ARC Blood Drive gets started

One of the two Blood Source trucks parked on the American River College campus for the Blood Drive being held March 1 and 2, 2016. (Photo by Bailey Carpenter)

Today, March 1,  was the first day of American River College’s annual two day Blood Drive. The event will continue tomorrow, March 2, from 9:00 am to 3:00 pm.

There are two stations, one near the parking structure and the portables, and the other near the Student Center and science building.  

There are a few qualifications that must be met in order to donate.

A prospective donor must bring a valid form of identification, be 17 years or older, weigh over 110 pounds and can not have any flu-like symptoms for at least 48 hours.  

The BloodSource trucks can hold up to four donors at a time.

Once inside the truck, the nurses ask a series of questions to make sure it is safe for the donor to give blood.  

The nurses then take a blood sample to make sure iron levels are adequate, or else the donor cannot donate.  

The whole process takes about 40 to 45 minutes once inside the donor truck.  

After donating, there are snacks and water provided for donors to help get their blood sugar levels back on track.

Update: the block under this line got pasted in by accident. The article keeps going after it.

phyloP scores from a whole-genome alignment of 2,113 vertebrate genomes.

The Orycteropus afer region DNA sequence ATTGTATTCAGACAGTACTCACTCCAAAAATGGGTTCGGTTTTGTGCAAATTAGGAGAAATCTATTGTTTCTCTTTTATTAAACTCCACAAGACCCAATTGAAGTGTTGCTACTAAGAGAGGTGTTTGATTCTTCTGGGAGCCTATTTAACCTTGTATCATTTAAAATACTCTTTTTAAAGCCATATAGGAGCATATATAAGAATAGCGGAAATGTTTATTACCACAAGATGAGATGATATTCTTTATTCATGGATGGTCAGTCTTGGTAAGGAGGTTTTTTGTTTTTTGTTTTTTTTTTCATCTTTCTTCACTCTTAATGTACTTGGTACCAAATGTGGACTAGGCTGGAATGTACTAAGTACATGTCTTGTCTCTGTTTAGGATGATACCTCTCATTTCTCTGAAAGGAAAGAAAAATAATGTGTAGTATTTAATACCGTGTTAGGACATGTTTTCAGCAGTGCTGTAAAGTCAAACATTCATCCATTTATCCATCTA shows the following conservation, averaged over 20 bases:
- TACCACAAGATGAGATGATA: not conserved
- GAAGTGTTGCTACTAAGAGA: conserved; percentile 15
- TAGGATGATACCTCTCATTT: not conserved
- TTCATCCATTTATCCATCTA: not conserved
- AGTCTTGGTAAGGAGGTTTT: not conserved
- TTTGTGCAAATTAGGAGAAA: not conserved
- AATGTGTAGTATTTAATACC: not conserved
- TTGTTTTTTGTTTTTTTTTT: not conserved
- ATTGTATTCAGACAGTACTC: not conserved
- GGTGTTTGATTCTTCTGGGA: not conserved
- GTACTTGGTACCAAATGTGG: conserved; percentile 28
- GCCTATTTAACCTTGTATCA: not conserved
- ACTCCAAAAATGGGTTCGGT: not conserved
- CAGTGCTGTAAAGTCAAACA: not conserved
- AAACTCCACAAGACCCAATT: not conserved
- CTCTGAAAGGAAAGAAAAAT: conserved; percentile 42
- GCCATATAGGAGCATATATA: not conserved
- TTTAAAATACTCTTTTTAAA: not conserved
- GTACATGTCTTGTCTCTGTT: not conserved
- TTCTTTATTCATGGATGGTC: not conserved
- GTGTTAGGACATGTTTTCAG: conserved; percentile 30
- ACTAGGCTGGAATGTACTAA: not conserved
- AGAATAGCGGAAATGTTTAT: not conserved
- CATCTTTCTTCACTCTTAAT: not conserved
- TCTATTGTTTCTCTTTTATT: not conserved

Paul Bacchi, a third year volunteer working at the station near the Student Center, said to “drink plenty of liquids and no strenuous exercise for 24 hours.”

If deemed not eligible to donate blood, then donors can find a local BloodSource.  

The closest one is in Fair Oaks, California.

BloodSource will take whole blood, white blood cells and plasma, and needs volunteers who want to help out and encourages money donations.

Simran Kaur, a second year ARC student and Biology major, believes that giving blood is the only thing a student can really do at a young age to help someone out.  

“I feel like it’s one way to start helping people to accomplish what we do in our dream jobs (in the medical field),” Kaur said.

Shawna Milanowski, an on-and-off student at American River College since 2000, said “I’ve actually had to have blood transfusions before, so it’s my way of giving back.” 

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About the Author

Bailey Carpenter
Bailey Carpenter is a first-semester student on the Current, where she serves as a staff member. She is majoring in Communications and Journalism and plans to transfer after graduation.

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